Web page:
Skin care for acne consists of progressive regimen of basic hygiene, topical anti-spot creams, and prescription medications.
If you have acne, your skin care should begin with a review of your basic hygiene. This does not mean that you should scrub your face hard multiple times a day. Instead, consider the following regimen for skin care for acne.
When you wake up in the morning, use a mild soap such as Dove and wash your face with warm water using your fingers or a soft cloth. Do not use a rough wash cloth, loofah, or sponge and these can irritate the face. Also, do not massage the soap into the pores. Once you have cleaned your face, you should rinse it with warm water and pat it dry with a thick towel.
Do not apply any creams or cosmetics for at least 10 minutes after you wash your face. This gives the face time to rest and air dry.
In the evening, you can do a similar routine before bedtime or you can try a natural skin care for acne technique. This involves making a mixture of equal parts fresh cucumber and lime juices and applying the juice to your face before taking a hot bath. After the bath, rinse the mixture off with lukewarm water.
Another acne skin care treatment is to make a mud mask from 1 tsp. of green clay powder and 1 tsp. raw honey. Apply the paste to your face, avoiding the eye area. (Some people enjoy placing cucumber slices over the eyes). Leave the mask on for 15 minutes and then rinse off in warm water. You should do this 3 times per week.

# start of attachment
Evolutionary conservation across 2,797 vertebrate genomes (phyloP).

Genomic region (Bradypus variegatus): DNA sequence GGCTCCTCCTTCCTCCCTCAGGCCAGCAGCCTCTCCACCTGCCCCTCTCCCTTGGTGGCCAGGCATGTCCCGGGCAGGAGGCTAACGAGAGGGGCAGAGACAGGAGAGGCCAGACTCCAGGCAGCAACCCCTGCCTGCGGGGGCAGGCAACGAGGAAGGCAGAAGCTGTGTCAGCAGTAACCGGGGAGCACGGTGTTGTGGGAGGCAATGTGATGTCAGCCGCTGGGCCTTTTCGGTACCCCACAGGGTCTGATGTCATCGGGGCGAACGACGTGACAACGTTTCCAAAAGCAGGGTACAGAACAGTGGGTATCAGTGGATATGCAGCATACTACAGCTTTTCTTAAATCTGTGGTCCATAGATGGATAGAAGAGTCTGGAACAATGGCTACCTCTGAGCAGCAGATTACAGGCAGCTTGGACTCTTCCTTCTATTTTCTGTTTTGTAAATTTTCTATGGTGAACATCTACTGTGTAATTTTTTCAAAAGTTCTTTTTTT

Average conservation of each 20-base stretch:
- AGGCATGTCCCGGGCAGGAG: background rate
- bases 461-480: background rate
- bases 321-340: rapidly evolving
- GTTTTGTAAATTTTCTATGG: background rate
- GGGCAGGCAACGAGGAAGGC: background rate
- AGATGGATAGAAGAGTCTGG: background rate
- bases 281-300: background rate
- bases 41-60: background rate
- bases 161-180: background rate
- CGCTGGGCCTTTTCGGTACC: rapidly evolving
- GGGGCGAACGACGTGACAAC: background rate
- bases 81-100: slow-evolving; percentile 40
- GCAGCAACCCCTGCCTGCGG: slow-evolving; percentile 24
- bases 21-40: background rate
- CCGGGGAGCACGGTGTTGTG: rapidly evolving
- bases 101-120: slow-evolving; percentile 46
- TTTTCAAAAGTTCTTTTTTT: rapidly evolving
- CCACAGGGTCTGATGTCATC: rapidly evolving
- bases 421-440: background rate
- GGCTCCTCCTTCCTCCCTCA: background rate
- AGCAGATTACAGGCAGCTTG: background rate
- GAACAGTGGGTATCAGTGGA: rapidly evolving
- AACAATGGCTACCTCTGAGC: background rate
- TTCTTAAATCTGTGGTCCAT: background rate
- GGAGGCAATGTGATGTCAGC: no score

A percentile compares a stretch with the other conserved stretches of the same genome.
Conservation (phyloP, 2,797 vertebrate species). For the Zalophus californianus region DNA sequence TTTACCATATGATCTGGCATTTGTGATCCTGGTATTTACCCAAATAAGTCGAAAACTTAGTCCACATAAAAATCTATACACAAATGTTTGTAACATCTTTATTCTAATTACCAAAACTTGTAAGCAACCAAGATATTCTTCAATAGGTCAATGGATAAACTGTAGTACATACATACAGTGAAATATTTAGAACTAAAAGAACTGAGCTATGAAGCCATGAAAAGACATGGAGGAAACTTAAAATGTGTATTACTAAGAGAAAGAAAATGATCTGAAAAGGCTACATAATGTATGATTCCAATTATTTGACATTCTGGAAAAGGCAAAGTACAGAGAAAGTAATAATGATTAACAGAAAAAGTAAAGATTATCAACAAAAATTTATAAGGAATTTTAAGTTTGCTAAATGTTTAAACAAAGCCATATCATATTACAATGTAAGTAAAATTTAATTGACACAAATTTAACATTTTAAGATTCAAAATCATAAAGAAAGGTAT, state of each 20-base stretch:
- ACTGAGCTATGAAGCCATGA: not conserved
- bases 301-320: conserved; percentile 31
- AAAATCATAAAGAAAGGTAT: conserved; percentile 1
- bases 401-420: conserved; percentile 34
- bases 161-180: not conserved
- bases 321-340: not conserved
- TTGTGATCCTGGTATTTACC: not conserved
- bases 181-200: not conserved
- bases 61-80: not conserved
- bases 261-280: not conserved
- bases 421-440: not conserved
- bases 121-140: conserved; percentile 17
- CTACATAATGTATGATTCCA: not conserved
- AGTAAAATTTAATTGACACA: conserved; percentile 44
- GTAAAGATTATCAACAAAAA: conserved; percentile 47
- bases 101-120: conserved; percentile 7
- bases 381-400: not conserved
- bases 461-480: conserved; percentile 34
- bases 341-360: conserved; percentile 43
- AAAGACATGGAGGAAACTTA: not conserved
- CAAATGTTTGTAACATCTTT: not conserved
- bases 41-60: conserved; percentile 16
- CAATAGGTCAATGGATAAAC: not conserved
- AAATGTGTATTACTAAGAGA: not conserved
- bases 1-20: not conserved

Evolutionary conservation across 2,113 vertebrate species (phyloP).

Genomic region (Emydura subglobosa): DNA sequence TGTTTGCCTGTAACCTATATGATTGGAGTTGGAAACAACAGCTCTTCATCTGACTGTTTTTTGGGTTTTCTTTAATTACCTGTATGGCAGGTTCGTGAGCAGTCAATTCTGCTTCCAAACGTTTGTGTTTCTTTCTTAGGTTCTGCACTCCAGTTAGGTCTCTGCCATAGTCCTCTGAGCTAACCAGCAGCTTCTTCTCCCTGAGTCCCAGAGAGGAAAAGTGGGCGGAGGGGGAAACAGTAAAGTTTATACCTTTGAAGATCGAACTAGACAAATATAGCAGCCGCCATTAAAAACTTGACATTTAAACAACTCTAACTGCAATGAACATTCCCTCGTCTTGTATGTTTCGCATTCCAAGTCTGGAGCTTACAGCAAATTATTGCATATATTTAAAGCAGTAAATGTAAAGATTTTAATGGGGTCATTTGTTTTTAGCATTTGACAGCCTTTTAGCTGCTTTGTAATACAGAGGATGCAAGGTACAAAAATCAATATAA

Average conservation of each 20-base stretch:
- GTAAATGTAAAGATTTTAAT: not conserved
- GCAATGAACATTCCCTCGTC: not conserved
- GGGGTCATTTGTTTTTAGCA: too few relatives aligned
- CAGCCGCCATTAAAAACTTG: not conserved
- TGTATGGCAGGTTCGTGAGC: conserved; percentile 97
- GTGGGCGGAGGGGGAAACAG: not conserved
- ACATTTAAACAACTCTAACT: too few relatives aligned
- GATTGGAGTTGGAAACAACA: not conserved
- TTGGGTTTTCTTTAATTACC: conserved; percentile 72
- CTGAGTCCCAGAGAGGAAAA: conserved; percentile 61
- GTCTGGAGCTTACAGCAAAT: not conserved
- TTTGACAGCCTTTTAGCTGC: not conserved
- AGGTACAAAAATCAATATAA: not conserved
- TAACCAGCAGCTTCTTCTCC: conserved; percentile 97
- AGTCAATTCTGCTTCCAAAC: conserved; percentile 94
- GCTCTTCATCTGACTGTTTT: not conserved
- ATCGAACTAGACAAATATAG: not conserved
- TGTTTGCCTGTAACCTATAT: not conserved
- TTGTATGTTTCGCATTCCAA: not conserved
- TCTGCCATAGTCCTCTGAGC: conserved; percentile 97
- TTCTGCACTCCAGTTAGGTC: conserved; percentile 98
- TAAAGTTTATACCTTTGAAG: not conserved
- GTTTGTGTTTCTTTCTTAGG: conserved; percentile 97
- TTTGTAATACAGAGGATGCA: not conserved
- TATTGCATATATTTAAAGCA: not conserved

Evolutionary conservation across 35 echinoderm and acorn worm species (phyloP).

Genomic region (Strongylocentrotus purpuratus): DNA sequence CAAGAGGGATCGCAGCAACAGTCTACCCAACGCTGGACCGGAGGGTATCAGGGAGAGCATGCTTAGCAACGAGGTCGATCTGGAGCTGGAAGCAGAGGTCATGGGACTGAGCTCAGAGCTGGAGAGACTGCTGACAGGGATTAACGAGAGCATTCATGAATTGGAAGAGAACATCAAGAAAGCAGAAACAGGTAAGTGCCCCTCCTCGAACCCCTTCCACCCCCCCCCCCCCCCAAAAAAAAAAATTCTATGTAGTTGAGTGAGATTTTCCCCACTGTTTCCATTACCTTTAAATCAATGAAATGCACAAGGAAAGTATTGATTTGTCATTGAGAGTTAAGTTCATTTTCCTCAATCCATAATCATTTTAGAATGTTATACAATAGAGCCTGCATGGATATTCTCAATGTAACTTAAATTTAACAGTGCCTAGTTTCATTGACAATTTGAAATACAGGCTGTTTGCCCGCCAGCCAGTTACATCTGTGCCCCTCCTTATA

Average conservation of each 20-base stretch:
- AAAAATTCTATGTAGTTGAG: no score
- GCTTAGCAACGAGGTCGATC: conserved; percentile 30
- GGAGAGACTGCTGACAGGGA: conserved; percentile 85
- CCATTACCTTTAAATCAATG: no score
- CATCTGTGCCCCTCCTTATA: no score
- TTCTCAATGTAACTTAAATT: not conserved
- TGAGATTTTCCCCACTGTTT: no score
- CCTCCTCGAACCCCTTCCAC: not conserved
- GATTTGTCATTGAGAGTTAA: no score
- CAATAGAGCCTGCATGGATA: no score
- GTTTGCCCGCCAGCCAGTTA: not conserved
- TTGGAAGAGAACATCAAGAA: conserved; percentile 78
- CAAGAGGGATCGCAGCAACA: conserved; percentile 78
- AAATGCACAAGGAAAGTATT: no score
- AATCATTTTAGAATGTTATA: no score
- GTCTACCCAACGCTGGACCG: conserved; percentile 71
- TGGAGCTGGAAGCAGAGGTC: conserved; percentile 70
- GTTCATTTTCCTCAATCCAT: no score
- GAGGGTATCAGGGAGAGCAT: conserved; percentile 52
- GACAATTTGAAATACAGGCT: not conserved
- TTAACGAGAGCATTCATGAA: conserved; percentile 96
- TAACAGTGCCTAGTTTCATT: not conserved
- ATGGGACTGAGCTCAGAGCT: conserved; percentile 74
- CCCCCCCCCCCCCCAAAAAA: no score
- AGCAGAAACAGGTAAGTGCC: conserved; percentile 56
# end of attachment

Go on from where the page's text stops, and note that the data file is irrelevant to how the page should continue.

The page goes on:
If none of these skin care for acne techniques work, you will need to see your doctor or a dermatologist about stepping up your treatment.
A physician can steer you towards the right topical creams for acne sufferers. Many of these creams are available over the counter. Most contain benzoyl peroxide. These creams tend to work best for people with mild cases of acne.
Creams in the 5 percent to 10 percent active ingredient categories work best. Having more than 10 percent of the cream contain benzoyl peroxide doesn’t tend to help you any more than 10 percent does.
These creams should not be used more than twice per day. They may cause skin irritation. You should use care when applying them as the creams can bleach fabrics and hair.
If neither improving your basic hygiene nor using topical creams helps to alleviate your acne, you may need to move on to prescription medicines.
One of the most popular medications for acne is Tretinoin, also known as Retin-A. Retin-A increases your skin cell turnover and promotes the extrusion of the plugged materials in the follicle.
Retin-A is a long-term solution. Many people quit using it aver a couple of weeks because it dries out their skin and they don’t see any immediate improvement. This is a mistake.
If you are using Retin-A, you should not use any over the counter creams containing benzoyl peroxide as they counteract the active ingredient in Retin-A.
In addition to Retin-A, topical antibiotics with Clindamycin or Erythromycin are often prescribed.
Skin care for acne starts with basic hygiene and progresses to over the counter medications and prescription medications. The best bet for skin care for acne is to start by careful washing of the face.